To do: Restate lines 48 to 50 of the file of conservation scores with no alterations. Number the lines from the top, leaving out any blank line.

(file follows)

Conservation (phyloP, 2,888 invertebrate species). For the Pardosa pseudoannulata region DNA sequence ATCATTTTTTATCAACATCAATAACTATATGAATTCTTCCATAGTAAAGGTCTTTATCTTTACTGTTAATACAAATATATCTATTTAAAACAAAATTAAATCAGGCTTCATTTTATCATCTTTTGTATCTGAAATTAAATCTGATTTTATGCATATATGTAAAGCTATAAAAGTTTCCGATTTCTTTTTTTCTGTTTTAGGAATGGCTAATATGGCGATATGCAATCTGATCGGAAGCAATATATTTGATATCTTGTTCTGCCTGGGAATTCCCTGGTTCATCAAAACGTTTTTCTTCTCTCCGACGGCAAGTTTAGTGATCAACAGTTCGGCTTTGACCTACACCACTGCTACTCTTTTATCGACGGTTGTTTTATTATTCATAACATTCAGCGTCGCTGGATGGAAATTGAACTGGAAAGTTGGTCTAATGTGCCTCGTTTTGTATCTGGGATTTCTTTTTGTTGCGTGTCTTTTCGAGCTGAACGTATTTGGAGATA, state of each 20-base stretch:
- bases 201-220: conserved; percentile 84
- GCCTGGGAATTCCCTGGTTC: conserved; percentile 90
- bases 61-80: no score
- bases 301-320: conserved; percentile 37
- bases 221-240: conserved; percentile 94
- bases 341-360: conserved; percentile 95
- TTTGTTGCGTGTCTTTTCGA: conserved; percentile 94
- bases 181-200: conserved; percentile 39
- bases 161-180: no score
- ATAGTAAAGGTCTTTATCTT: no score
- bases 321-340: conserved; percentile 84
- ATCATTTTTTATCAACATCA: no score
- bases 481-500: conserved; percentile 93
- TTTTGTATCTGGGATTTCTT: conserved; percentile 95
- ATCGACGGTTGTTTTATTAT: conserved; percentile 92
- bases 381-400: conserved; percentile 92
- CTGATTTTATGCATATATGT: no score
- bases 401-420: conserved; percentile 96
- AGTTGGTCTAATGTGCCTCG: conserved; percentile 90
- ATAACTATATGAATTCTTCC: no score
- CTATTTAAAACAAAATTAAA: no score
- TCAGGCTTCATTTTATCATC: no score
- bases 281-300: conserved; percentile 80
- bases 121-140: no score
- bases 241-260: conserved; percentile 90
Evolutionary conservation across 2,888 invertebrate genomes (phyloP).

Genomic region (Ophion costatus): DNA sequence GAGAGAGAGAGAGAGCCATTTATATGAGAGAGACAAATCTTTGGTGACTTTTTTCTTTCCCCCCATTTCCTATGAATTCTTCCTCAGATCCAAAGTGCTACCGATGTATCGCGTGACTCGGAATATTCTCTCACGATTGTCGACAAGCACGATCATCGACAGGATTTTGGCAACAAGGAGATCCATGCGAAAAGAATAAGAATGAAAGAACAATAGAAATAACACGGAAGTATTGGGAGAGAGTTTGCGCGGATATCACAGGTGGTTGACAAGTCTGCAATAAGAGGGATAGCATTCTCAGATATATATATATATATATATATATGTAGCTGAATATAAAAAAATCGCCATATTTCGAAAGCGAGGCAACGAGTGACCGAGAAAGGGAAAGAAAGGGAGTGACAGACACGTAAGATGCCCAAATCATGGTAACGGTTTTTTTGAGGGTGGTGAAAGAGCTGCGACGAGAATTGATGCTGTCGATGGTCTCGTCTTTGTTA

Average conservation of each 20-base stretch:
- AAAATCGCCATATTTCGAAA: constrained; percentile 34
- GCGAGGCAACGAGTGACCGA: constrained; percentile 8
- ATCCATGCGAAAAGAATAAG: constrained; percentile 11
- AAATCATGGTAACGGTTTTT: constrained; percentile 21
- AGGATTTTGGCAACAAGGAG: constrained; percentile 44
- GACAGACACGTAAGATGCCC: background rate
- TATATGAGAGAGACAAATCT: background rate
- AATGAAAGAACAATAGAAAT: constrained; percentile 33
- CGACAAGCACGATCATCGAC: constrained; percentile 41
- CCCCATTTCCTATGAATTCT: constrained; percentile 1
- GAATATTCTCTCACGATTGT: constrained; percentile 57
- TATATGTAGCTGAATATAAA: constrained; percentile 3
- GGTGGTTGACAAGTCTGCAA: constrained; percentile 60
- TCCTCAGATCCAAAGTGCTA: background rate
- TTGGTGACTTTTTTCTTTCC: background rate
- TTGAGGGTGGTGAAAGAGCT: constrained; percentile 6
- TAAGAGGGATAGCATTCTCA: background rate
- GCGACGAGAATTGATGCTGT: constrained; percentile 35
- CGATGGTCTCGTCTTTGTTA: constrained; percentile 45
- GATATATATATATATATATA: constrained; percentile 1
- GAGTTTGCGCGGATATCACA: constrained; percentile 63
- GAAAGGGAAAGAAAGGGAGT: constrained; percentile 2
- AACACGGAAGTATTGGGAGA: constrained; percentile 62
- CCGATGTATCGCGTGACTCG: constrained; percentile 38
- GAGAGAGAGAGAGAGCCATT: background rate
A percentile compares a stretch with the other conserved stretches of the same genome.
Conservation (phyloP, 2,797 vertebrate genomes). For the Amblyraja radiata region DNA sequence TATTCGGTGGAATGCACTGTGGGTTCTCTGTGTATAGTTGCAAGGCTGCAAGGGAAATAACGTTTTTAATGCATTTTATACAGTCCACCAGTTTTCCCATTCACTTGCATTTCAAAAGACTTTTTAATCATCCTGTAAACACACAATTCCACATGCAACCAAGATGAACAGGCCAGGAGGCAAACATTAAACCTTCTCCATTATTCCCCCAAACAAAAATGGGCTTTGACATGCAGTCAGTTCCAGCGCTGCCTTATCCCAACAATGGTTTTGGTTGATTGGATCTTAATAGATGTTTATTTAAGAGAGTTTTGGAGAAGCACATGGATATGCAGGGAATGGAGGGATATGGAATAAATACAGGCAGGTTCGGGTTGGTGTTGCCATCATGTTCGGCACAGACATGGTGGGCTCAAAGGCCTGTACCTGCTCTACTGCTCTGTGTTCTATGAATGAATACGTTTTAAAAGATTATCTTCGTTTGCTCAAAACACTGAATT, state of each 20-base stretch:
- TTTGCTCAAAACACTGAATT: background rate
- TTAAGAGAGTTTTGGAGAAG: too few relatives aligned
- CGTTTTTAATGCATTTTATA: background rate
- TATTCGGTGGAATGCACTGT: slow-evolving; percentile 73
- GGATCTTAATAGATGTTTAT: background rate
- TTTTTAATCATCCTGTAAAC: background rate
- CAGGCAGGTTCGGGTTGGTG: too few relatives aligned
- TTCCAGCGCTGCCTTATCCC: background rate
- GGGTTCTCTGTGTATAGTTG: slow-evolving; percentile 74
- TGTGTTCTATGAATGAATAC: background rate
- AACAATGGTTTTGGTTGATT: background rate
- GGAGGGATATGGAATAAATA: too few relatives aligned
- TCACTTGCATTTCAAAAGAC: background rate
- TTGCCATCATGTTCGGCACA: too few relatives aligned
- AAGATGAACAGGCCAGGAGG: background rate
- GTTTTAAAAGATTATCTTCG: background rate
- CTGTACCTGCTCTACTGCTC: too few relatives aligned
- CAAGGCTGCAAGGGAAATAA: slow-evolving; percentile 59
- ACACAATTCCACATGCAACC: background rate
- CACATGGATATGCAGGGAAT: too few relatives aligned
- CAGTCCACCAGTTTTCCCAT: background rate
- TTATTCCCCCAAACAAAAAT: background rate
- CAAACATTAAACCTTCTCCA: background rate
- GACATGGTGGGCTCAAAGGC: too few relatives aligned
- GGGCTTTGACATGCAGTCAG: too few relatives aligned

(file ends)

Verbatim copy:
- CGATGGTCTCGTCTTTGTTA: constrained; percentile 45
- GATATATATATATATATATA: constrained; percentile 1
- GAGTTTGCGCGGATATCACA: constrained; percentile 63